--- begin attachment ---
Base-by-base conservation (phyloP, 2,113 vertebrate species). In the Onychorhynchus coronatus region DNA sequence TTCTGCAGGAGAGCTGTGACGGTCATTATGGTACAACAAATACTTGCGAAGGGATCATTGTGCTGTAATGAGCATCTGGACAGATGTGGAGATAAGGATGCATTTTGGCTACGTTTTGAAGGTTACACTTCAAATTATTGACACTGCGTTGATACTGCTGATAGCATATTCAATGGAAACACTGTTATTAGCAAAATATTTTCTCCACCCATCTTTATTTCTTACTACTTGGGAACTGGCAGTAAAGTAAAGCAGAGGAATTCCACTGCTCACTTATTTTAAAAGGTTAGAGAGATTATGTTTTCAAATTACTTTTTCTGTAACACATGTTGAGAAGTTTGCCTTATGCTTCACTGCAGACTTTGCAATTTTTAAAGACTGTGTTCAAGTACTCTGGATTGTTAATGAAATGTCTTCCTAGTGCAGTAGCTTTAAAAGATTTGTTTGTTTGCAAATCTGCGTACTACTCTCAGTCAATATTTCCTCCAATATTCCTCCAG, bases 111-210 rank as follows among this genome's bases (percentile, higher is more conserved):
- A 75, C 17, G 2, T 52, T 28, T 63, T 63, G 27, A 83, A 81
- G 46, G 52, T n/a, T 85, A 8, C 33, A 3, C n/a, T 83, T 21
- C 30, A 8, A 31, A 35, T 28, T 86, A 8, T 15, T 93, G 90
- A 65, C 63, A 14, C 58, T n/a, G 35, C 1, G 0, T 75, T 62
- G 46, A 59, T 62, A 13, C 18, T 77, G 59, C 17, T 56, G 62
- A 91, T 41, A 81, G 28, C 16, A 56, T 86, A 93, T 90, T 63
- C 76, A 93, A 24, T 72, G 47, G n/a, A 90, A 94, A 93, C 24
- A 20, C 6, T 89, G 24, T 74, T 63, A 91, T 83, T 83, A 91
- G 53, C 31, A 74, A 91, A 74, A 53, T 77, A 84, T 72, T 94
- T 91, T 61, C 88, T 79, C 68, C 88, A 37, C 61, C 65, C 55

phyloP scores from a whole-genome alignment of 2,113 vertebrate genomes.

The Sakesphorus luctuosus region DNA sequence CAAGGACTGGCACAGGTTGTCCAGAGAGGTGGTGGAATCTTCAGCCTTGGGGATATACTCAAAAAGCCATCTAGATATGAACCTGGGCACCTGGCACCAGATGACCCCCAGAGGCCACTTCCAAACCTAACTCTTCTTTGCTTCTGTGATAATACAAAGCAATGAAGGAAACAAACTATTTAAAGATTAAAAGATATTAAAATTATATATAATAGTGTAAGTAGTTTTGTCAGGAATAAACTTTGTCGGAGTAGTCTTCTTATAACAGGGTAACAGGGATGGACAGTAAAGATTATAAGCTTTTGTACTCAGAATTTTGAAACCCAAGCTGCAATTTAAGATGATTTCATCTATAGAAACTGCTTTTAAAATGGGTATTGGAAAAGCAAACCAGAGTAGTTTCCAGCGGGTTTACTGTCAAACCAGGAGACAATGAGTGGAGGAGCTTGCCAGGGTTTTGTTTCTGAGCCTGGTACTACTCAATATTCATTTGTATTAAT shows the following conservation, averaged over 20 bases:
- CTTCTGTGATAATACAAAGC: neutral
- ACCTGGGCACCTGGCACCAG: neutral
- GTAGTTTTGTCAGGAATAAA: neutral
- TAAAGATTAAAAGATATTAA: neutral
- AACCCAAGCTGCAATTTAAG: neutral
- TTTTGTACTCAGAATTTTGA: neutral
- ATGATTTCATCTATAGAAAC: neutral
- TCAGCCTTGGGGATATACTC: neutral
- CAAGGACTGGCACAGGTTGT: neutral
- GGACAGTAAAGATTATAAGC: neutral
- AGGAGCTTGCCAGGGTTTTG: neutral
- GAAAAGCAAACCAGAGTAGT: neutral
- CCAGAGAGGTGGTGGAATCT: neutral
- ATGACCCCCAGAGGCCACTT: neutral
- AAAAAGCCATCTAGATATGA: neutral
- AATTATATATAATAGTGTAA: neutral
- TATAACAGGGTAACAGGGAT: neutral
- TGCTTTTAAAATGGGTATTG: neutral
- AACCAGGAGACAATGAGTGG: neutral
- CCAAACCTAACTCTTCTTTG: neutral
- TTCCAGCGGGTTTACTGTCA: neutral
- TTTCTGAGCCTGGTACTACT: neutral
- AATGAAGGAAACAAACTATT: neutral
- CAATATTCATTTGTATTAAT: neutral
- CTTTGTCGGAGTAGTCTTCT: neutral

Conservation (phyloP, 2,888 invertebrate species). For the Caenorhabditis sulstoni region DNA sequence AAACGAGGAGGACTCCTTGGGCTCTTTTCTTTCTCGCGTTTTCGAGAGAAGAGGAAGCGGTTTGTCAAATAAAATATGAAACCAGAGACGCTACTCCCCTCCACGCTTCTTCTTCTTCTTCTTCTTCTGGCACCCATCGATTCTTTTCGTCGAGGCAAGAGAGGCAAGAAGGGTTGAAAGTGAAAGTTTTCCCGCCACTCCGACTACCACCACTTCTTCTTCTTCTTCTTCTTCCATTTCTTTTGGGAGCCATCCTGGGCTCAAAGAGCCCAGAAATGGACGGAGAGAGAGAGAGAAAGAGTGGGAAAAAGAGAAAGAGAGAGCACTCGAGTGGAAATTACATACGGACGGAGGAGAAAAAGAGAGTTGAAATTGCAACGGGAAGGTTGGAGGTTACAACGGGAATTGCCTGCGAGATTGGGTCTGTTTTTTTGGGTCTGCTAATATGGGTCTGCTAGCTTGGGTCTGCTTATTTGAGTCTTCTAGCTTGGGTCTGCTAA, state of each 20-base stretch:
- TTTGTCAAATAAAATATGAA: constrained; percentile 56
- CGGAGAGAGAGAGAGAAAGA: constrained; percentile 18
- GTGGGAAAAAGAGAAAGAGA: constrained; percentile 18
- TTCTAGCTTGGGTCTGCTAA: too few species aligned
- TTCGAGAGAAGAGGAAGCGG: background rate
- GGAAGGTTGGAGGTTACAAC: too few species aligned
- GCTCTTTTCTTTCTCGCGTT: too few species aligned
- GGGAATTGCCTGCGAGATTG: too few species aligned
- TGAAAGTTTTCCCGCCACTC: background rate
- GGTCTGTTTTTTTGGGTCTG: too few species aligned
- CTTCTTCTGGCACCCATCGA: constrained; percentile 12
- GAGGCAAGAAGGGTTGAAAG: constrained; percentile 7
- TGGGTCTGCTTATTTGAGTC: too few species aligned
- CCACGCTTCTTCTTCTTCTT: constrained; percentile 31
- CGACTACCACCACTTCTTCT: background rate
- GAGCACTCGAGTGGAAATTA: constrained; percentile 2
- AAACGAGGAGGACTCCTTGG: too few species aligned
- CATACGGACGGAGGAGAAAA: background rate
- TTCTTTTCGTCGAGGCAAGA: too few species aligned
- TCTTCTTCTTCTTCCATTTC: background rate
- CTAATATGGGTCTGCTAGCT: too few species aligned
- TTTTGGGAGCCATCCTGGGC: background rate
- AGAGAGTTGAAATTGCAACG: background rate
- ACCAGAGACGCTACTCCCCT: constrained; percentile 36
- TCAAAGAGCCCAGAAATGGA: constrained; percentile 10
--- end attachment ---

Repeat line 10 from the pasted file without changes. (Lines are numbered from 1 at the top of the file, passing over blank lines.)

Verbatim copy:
- G 53, C 31, A 74, A 91, A 74, A 53, T 77, A 84, T 72, T 94